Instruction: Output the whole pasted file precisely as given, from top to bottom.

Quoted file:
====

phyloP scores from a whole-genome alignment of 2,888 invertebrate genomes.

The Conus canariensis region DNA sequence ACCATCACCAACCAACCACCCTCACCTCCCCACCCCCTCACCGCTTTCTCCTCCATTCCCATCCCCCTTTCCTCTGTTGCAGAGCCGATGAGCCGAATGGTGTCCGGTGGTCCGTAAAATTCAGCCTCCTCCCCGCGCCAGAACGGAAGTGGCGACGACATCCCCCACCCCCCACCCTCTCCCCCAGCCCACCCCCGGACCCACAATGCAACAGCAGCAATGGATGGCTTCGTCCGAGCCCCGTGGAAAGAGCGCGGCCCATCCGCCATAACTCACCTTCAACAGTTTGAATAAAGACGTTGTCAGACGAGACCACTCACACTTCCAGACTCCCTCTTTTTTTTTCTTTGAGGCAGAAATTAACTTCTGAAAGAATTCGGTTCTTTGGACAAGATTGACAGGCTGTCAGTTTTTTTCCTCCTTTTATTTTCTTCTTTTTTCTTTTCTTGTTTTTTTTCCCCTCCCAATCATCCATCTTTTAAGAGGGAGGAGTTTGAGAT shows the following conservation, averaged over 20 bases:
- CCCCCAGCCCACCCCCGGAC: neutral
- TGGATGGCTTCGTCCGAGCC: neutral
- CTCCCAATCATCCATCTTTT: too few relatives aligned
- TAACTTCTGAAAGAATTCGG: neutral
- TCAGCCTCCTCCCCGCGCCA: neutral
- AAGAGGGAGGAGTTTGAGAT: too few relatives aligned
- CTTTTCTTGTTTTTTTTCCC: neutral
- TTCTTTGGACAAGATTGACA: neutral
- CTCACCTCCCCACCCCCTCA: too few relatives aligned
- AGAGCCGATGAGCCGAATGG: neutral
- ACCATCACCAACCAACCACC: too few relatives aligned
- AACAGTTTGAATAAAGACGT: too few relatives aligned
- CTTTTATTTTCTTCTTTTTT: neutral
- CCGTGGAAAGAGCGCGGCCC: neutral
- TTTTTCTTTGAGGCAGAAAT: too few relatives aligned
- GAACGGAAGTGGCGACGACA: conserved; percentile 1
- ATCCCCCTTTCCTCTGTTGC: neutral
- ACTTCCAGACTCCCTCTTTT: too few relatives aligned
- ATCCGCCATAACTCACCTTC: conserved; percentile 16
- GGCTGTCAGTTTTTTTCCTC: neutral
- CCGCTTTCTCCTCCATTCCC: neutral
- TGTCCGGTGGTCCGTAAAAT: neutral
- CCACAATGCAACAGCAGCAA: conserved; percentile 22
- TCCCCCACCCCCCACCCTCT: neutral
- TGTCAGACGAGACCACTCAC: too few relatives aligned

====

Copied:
phyloP scores from a whole-genome alignment of 2,888 invertebrate genomes.

The Conus canariensis region DNA sequence ACCATCACCAACCAACCACCCTCACCTCCCCACCCCCTCACCGCTTTCTCCTCCATTCCCATCCCCCTTTCCTCTGTTGCAGAGCCGATGAGCCGAATGGTGTCCGGTGGTCCGTAAAATTCAGCCTCCTCCCCGCGCCAGAACGGAAGTGGCGACGACATCCCCCACCCCCCACCCTCTCCCCCAGCCCACCCCCGGACCCACAATGCAACAGCAGCAATGGATGGCTTCGTCCGAGCCCCGTGGAAAGAGCGCGGCCCATCCGCCATAACTCACCTTCAACAGTTTGAATAAAGACGTTGTCAGACGAGACCACTCACACTTCCAGACTCCCTCTTTTTTTTTCTTTGAGGCAGAAATTAACTTCTGAAAGAATTCGGTTCTTTGGACAAGATTGACAGGCTGTCAGTTTTTTTCCTCCTTTTATTTTCTTCTTTTTTCTTTTCTTGTTTTTTTTCCCCTCCCAATCATCCATCTTTTAAGAGGGAGGAGTTTGAGAT shows the following conservation, averaged over 20 bases:
- CCCCCAGCCCACCCCCGGAC: neutral
- TGGATGGCTTCGTCCGAGCC: neutral
- CTCCCAATCATCCATCTTTT: too few relatives aligned
- TAACTTCTGAAAGAATTCGG: neutral
- TCAGCCTCCTCCCCGCGCCA: neutral
- AAGAGGGAGGAGTTTGAGAT: too few relatives aligned
- CTTTTCTTGTTTTTTTTCCC: neutral
- TTCTTTGGACAAGATTGACA: neutral
- CTCACCTCCCCACCCCCTCA: too few relatives aligned
- AGAGCCGATGAGCCGAATGG: neutral
- ACCATCACCAACCAACCACC: too few relatives aligned
- AACAGTTTGAATAAAGACGT: too few relatives aligned
- CTTTTATTTTCTTCTTTTTT: neutral
- CCGTGGAAAGAGCGCGGCCC: neutral
- TTTTTCTTTGAGGCAGAAAT: too few relatives aligned
- GAACGGAAGTGGCGACGACA: conserved; percentile 1
- ATCCCCCTTTCCTCTGTTGC: neutral
- ACTTCCAGACTCCCTCTTTT: too few relatives aligned
- ATCCGCCATAACTCACCTTC: conserved; percentile 16
- GGCTGTCAGTTTTTTTCCTC: neutral
- CCGCTTTCTCCTCCATTCCC: neutral
- TGTCCGGTGGTCCGTAAAAT: neutral
- CCACAATGCAACAGCAGCAA: conserved; percentile 22
- TCCCCCACCCCCCACCCTCT: neutral
- TGTCAGACGAGACCACTCAC: too few relatives aligned